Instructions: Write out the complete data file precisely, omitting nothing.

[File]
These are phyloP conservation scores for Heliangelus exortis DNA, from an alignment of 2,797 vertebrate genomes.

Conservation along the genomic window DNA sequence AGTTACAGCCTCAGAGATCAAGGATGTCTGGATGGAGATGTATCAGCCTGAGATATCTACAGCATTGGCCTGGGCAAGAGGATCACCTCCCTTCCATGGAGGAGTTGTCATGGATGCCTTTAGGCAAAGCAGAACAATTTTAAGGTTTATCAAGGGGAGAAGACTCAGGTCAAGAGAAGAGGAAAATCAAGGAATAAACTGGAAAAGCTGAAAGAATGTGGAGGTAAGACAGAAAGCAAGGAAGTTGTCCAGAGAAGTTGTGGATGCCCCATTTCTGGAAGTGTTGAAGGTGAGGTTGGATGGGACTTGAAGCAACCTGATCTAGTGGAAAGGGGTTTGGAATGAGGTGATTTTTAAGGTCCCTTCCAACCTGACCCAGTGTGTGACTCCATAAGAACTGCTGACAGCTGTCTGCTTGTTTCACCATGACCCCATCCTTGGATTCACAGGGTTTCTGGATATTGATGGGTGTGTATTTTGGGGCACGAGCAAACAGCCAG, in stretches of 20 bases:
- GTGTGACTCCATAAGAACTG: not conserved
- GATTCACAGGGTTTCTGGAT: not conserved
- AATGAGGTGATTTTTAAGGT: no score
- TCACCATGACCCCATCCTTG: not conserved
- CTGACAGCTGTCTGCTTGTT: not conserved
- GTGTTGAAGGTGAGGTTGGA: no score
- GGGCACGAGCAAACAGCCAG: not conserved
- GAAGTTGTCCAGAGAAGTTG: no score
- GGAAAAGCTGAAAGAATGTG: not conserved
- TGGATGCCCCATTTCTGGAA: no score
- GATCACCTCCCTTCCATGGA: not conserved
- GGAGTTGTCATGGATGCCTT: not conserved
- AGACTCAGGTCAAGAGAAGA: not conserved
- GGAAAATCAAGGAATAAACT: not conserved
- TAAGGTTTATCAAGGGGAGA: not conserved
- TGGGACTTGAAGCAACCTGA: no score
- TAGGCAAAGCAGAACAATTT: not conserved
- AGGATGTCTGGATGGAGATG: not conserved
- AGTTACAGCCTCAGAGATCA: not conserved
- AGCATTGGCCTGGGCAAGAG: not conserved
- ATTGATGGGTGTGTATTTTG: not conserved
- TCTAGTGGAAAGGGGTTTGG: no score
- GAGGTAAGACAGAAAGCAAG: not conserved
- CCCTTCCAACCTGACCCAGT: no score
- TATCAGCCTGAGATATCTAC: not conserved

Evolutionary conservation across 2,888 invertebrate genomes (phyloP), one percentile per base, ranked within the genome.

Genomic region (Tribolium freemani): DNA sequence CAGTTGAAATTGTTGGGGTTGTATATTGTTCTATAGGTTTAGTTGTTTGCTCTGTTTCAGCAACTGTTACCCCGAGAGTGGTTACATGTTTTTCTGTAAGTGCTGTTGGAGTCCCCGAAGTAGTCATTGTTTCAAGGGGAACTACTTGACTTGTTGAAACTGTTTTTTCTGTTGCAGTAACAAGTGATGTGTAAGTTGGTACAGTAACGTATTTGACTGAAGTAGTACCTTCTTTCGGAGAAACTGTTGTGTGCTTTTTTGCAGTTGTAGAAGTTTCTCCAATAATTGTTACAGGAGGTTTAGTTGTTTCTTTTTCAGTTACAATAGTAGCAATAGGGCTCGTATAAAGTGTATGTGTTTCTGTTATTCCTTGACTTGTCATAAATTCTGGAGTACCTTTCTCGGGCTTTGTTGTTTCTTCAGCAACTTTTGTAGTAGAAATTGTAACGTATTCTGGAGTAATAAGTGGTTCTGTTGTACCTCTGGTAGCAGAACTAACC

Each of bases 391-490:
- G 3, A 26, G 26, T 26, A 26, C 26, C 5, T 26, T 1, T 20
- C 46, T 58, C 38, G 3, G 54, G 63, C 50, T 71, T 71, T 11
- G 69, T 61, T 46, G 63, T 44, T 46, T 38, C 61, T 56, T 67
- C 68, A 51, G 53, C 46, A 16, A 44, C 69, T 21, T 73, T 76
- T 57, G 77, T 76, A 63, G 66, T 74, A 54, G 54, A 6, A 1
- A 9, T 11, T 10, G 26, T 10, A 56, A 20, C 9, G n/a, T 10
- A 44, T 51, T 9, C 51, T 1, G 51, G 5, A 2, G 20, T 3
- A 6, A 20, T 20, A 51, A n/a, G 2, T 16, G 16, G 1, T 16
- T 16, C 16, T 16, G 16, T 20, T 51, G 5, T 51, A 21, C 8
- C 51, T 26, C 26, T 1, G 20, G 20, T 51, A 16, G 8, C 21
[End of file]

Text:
These are phyloP conservation scores for Heliangelus exortis DNA, from an alignment of 2,797 vertebrate genomes.

Conservation along the genomic window DNA sequence AGTTACAGCCTCAGAGATCAAGGATGTCTGGATGGAGATGTATCAGCCTGAGATATCTACAGCATTGGCCTGGGCAAGAGGATCACCTCCCTTCCATGGAGGAGTTGTCATGGATGCCTTTAGGCAAAGCAGAACAATTTTAAGGTTTATCAAGGGGAGAAGACTCAGGTCAAGAGAAGAGGAAAATCAAGGAATAAACTGGAAAAGCTGAAAGAATGTGGAGGTAAGACAGAAAGCAAGGAAGTTGTCCAGAGAAGTTGTGGATGCCCCATTTCTGGAAGTGTTGAAGGTGAGGTTGGATGGGACTTGAAGCAACCTGATCTAGTGGAAAGGGGTTTGGAATGAGGTGATTTTTAAGGTCCCTTCCAACCTGACCCAGTGTGTGACTCCATAAGAACTGCTGACAGCTGTCTGCTTGTTTCACCATGACCCCATCCTTGGATTCACAGGGTTTCTGGATATTGATGGGTGTGTATTTTGGGGCACGAGCAAACAGCCAG, in stretches of 20 bases:
- GTGTGACTCCATAAGAACTG: not conserved
- GATTCACAGGGTTTCTGGAT: not conserved
- AATGAGGTGATTTTTAAGGT: no score
- TCACCATGACCCCATCCTTG: not conserved
- CTGACAGCTGTCTGCTTGTT: not conserved
- GTGTTGAAGGTGAGGTTGGA: no score
- GGGCACGAGCAAACAGCCAG: not conserved
- GAAGTTGTCCAGAGAAGTTG: no score
- GGAAAAGCTGAAAGAATGTG: not conserved
- TGGATGCCCCATTTCTGGAA: no score
- GATCACCTCCCTTCCATGGA: not conserved
- GGAGTTGTCATGGATGCCTT: not conserved
- AGACTCAGGTCAAGAGAAGA: not conserved
- GGAAAATCAAGGAATAAACT: not conserved
- TAAGGTTTATCAAGGGGAGA: not conserved
- TGGGACTTGAAGCAACCTGA: no score
- TAGGCAAAGCAGAACAATTT: not conserved
- AGGATGTCTGGATGGAGATG: not conserved
- AGTTACAGCCTCAGAGATCA: not conserved
- AGCATTGGCCTGGGCAAGAG: not conserved
- ATTGATGGGTGTGTATTTTG: not conserved
- TCTAGTGGAAAGGGGTTTGG: no score
- GAGGTAAGACAGAAAGCAAG: not conserved
- CCCTTCCAACCTGACCCAGT: no score
- TATCAGCCTGAGATATCTAC: not conserved

Evolutionary conservation across 2,888 invertebrate genomes (phyloP), one percentile per base, ranked within the genome.

Genomic region (Tribolium freemani): DNA sequence CAGTTGAAATTGTTGGGGTTGTATATTGTTCTATAGGTTTAGTTGTTTGCTCTGTTTCAGCAACTGTTACCCCGAGAGTGGTTACATGTTTTTCTGTAAGTGCTGTTGGAGTCCCCGAAGTAGTCATTGTTTCAAGGGGAACTACTTGACTTGTTGAAACTGTTTTTTCTGTTGCAGTAACAAGTGATGTGTAAGTTGGTACAGTAACGTATTTGACTGAAGTAGTACCTTCTTTCGGAGAAACTGTTGTGTGCTTTTTTGCAGTTGTAGAAGTTTCTCCAATAATTGTTACAGGAGGTTTAGTTGTTTCTTTTTCAGTTACAATAGTAGCAATAGGGCTCGTATAAAGTGTATGTGTTTCTGTTATTCCTTGACTTGTCATAAATTCTGGAGTACCTTTCTCGGGCTTTGTTGTTTCTTCAGCAACTTTTGTAGTAGAAATTGTAACGTATTCTGGAGTAATAAGTGGTTCTGTTGTACCTCTGGTAGCAGAACTAACC

Each of bases 391-490:
- G 3, A 26, G 26, T 26, A 26, C 26, C 5, T 26, T 1, T 20
- C 46, T 58, C 38, G 3, G 54, G 63, C 50, T 71, T 71, T 11
- G 69, T 61, T 46, G 63, T 44, T 46, T 38, C 61, T 56, T 67
- C 68, A 51, G 53, C 46, A 16, A 44, C 69, T 21, T 73, T 76
- T 57, G 77, T 76, A 63, G 66, T 74, A 54, G 54, A 6, A 1
- A 9, T 11, T 10, G 26, T 10, A 56, A 20, C 9, G n/a, T 10
- A 44, T 51, T 9, C 51, T 1, G 51, G 5, A 2, G 20, T 3
- A 6, A 20, T 20, A 51, A n/a, G 2, T 16, G 16, G 1, T 16
- T 16, C 16, T 16, G 16, T 20, T 51, G 5, T 51, A 21, C 8
- C 51, T 26, C 26, T 1, G 20, G 20, T 51, A 16, G 8, C 21